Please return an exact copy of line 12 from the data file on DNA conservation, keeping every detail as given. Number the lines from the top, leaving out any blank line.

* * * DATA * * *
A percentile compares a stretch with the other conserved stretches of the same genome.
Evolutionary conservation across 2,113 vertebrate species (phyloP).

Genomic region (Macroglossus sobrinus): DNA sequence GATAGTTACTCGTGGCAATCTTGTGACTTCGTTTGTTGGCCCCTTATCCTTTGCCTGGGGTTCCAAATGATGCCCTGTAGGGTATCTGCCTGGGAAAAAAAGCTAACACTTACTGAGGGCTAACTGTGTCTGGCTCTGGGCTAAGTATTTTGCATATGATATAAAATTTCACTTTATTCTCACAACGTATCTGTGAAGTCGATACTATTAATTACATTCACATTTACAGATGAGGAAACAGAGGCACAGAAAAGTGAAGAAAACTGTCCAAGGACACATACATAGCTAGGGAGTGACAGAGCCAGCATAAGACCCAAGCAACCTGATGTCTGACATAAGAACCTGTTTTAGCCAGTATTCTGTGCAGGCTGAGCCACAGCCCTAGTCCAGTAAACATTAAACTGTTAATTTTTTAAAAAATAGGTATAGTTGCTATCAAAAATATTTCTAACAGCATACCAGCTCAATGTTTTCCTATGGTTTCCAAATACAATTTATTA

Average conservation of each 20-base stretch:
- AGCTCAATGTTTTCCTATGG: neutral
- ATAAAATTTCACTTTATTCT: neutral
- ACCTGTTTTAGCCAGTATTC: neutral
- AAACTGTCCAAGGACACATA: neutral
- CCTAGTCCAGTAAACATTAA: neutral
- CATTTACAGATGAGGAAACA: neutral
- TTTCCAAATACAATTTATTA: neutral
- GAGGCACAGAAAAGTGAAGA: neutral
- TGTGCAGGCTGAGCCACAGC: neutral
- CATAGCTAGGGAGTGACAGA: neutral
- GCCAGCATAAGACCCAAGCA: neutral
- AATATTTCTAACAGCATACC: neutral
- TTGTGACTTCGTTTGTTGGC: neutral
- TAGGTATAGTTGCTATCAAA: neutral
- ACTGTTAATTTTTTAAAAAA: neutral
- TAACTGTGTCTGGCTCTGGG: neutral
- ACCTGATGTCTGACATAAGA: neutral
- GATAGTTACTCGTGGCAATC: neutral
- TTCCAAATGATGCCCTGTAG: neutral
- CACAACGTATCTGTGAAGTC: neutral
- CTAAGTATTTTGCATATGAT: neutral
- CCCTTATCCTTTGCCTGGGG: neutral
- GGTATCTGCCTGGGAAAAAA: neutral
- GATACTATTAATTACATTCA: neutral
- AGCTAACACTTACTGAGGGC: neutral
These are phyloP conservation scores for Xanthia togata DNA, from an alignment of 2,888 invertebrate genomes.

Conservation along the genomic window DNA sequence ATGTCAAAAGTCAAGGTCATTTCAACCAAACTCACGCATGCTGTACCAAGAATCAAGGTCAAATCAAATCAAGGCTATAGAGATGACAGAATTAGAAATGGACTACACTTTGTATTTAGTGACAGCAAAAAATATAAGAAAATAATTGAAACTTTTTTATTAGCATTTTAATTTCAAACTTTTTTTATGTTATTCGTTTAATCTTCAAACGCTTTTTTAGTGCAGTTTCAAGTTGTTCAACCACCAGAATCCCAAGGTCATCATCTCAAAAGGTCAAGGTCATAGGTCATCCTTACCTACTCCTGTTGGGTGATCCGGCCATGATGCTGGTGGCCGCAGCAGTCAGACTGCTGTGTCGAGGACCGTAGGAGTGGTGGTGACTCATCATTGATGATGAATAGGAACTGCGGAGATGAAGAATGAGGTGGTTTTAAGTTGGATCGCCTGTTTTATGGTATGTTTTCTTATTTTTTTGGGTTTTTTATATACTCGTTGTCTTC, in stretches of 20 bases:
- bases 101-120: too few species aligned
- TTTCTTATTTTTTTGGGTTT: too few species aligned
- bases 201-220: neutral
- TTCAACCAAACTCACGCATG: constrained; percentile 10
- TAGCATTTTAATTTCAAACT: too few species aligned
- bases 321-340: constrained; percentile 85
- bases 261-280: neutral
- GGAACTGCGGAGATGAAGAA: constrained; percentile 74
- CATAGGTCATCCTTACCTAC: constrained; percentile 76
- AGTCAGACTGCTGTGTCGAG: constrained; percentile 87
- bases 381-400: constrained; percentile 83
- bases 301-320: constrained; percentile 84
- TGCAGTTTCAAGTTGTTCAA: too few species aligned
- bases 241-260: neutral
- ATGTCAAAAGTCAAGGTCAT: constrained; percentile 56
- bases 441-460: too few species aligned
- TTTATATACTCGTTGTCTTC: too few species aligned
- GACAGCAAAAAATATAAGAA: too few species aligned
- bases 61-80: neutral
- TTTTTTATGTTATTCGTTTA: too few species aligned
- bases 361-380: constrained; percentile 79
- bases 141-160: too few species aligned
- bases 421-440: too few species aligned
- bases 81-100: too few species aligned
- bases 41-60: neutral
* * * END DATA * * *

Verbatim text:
- GAGGCACAGAAAAGTGAAGA: neutral